There’s no doubt that this is a year like no other. And while Covid-19 means that there are far fewer planes in the sky right now, our controllers and planning teams have still been preparing for Remembrance Day to ensure that we can honour our wartime heroes without interruption.
The pandemic has resulted in the annual Remembrance Sunday March past the Cenotaph being cancelled, however, the Government led Remembrance Service at the Cenotaph will continue to go ahead as a closed ceremony.
Therefore, the special arrangements made every year apply this year too, ensuring that there is no flying over the Cenotaph between 1000 and 1200. This period of silence over central London is achieved using carefully choreographed air traffic control procedures, designed with precision timing by operational departments at our control centre at Swanwick and the air traffic control tower at London Heathrow Airport.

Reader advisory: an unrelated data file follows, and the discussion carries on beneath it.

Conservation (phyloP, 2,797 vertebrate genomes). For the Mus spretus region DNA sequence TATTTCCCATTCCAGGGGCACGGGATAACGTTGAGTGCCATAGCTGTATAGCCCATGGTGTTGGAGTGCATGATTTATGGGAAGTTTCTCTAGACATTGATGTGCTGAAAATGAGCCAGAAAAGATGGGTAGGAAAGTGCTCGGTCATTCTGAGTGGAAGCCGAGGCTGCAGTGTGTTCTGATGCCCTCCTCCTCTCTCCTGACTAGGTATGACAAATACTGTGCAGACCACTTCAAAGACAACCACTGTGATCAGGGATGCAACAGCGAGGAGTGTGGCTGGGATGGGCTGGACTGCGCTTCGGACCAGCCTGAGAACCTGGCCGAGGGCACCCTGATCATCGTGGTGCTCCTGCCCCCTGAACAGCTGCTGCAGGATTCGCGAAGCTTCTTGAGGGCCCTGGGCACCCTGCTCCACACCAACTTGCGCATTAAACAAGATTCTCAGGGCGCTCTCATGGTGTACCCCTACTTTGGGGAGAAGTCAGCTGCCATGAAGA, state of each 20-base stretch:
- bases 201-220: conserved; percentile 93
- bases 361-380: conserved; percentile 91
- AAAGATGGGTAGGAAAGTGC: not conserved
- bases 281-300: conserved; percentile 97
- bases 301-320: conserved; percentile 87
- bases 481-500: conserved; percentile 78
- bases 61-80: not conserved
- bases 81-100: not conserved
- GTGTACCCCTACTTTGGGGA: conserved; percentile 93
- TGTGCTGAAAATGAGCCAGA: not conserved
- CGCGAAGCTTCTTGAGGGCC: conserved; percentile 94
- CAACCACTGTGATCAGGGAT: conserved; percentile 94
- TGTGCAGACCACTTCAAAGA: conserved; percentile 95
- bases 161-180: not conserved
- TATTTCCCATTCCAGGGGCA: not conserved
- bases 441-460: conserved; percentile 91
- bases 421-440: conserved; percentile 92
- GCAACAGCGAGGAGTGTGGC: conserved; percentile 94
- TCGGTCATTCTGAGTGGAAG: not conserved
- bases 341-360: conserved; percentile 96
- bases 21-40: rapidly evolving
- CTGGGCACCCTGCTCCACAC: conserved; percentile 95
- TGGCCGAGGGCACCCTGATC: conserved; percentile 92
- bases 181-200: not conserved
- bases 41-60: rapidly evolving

These procedures, which are utilised in the busiest airspace in the world, ensure that no aircraft are vectored over a column of airspace, with a radius of 2.5 nautical miles, centred on the Cenotaph in Whitehall, London, for the duration of the commemoration. This includes fixed wing aircraft, helicopters but also even small balloons, kites, drones and parachutes.
It’s no mean feat, and one that we take very seriously. Our small way of helping honour those who gave us our today.
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